However, this method cannot be implemented before the microcontroller is in the run mode. All the microcontroller's internal circuits are inhibited during the reset sequence, apart from the reset sequence manager RSM. This implies, in particular, that the configuration is not possible for the microcontroller circuits that come into play during the reset sequence itself, including the low voltage detector circuit LVD and the main oscillator MO.
It may be desirable to allow the user to configure such internal circuits of the microcontroller before entry into the run mode, and, hence, before starting execution of the user program. For instance, it may be desirable to allow the user to choose the reset threshold level of the low voltage detector circuit LVD. The user may prefer to choose this value specific to the user's application. The higher the reset threshold, the more the operation of the microcontroller is secure. A high reset threshold guarantees that the microcontroller can only be in the run mode when the supply voltage is more than sufficient to ensure correct operation of its internal circuits. On the other hand, the higher the reset threshold, the longer the microcontroller is liable to remain in the unpowered state. Similarly, the user may wish to configure the main oscillator MO so that it operates with one oscillator source or another.
An object of the present invention is to allow the readout of at least one option word in the microcontroller when in the reset mode. This option word allows the configuration of one or more of the microcontroller's internal circuits.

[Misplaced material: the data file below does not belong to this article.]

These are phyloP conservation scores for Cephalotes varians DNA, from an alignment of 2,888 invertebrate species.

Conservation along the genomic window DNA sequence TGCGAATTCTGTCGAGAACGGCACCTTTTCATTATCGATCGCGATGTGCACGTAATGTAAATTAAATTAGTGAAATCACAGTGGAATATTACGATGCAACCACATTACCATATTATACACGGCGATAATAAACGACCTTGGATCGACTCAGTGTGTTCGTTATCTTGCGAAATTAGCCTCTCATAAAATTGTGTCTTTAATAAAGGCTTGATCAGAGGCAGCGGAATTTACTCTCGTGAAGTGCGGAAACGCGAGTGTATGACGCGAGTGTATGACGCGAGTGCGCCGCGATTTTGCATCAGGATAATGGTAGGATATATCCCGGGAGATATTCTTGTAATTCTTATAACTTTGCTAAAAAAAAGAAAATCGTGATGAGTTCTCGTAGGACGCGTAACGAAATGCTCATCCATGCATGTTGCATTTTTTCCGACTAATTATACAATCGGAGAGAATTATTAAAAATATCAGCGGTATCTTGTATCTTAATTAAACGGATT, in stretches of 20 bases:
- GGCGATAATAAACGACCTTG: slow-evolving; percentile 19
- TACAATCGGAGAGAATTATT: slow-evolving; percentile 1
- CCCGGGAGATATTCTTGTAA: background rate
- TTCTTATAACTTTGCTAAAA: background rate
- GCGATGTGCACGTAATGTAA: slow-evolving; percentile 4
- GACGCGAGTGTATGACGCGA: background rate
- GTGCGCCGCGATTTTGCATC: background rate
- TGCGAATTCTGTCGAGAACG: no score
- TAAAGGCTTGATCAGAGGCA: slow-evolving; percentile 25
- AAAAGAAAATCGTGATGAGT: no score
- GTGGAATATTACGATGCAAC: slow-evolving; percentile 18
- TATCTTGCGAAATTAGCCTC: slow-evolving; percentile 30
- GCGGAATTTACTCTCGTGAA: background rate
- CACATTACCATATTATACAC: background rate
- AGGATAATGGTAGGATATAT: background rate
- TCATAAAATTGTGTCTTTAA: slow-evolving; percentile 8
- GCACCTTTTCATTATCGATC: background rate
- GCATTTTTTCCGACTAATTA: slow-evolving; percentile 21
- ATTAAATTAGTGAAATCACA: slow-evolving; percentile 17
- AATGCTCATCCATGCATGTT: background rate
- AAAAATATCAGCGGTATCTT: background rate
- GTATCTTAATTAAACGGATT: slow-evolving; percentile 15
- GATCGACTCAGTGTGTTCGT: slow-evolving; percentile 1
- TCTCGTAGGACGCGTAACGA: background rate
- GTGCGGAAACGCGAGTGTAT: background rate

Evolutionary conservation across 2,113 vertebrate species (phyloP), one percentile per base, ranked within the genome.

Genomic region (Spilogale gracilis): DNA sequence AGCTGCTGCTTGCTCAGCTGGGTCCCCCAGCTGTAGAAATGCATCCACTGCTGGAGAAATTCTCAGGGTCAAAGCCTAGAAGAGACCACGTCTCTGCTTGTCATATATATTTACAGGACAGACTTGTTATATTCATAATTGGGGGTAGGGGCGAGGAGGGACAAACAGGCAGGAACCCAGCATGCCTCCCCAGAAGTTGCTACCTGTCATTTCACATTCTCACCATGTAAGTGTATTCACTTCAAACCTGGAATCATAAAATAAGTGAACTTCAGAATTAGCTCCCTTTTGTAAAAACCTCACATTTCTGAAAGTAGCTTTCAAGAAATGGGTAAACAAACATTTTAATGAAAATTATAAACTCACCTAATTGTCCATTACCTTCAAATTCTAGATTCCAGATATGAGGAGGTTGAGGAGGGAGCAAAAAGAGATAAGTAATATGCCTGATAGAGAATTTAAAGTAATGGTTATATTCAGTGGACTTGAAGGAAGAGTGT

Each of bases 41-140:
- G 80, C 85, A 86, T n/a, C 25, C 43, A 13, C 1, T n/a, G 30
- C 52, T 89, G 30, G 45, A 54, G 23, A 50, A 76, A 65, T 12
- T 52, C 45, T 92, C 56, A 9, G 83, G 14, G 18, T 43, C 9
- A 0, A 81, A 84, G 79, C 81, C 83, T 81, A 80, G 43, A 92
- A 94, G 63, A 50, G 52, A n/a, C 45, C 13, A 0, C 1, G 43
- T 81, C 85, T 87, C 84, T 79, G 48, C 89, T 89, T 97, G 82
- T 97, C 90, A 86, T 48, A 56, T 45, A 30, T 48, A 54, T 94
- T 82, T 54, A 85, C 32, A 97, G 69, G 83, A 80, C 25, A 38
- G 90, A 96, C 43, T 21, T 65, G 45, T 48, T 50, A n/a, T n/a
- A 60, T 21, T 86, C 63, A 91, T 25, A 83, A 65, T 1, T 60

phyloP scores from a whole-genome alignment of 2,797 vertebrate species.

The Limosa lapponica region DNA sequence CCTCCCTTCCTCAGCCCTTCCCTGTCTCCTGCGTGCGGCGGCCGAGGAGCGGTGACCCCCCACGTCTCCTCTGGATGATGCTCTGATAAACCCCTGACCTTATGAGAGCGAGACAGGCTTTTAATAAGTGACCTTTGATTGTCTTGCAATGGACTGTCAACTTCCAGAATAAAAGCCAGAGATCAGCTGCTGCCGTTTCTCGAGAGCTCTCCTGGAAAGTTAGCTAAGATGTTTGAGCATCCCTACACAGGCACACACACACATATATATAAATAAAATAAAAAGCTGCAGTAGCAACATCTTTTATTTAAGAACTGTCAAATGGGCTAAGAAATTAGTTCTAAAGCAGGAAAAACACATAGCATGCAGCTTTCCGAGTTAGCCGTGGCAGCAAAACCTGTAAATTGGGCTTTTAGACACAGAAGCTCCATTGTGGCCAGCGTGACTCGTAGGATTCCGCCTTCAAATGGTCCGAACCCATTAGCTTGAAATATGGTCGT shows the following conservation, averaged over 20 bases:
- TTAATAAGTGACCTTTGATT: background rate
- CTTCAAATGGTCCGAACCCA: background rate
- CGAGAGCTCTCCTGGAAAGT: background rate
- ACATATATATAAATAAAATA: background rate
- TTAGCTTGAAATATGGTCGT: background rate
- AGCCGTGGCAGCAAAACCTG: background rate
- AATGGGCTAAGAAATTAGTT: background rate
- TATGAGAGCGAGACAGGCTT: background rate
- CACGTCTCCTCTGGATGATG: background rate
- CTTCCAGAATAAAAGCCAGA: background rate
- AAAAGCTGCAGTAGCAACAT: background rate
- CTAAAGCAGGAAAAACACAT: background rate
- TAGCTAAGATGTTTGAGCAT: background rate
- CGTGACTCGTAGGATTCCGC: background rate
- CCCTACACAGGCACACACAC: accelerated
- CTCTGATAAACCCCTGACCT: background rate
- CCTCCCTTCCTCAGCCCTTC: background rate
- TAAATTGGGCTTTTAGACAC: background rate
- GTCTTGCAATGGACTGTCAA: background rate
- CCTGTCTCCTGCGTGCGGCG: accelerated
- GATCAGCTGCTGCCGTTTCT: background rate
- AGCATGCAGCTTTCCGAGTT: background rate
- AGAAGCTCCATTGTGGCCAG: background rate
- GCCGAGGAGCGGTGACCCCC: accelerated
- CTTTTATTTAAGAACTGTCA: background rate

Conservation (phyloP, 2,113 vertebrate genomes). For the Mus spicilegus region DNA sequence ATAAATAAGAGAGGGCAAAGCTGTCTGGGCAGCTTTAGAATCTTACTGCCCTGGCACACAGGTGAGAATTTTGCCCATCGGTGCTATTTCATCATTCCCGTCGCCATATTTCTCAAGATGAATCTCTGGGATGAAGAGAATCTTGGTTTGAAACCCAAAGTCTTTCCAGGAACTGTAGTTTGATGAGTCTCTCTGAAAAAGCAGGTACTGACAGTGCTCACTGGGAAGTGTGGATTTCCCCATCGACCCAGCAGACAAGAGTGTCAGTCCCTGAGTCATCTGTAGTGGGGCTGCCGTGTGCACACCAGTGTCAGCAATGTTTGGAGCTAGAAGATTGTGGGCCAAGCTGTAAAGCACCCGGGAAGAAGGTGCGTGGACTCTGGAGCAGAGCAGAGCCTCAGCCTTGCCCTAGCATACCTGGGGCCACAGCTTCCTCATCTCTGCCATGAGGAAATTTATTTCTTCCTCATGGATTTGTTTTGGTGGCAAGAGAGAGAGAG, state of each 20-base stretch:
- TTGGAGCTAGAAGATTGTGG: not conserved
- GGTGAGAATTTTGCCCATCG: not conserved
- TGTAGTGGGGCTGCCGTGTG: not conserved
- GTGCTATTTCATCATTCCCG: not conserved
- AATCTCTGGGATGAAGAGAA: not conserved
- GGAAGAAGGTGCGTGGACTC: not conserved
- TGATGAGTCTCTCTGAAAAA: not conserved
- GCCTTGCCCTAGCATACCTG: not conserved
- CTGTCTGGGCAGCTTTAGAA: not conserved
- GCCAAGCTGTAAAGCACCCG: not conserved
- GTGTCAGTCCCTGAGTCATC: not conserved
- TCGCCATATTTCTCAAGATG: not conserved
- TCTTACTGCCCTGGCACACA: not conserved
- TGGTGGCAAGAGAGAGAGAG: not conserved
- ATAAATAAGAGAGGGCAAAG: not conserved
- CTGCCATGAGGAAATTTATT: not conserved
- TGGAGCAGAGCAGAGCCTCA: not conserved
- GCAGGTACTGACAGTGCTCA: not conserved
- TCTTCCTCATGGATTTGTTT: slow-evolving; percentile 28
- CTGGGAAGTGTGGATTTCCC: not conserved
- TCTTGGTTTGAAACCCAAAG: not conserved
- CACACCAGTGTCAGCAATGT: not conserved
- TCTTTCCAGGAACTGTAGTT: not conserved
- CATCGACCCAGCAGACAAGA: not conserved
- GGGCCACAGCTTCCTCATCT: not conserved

This object is achieved, in accordance with the present invention, by a method of configuring a microcontroller in a reset mode. The microcontroller comprises a central processing unit, a central memory and a main oscillator which are deactivated. The method comprises the steps of:
a) activating an auxiliary oscillator of the microcontroller;
b) generating a clock signal with the auxiliary oscillator;
c) reading an option word from a memory of the microcontroller at the rate of the clock signal; and
d) loading at least one bit of the option word into a configuration register of at least one internal circuit of the microcontroller, notably an internal peripheral circuit.
Accordingly, the option word is read out at the rate of a clock signal generated by an auxiliary oscillator dedicated to that task in the reset mode. The microcontroller's main oscillator is activated only later, possibly after itself having been configured.
By virtue of the method according to the present invention, the microcontroller is configured only by means internal to the microcontroller. No external circuit or component needs to be provided for that purpose in the application. These advantages, as well as other characteristics and advantages shall become more apparent upon reading the description that follows.
The detailed description is purely given as an illustration and is to be read with reference to the appended drawings, in which: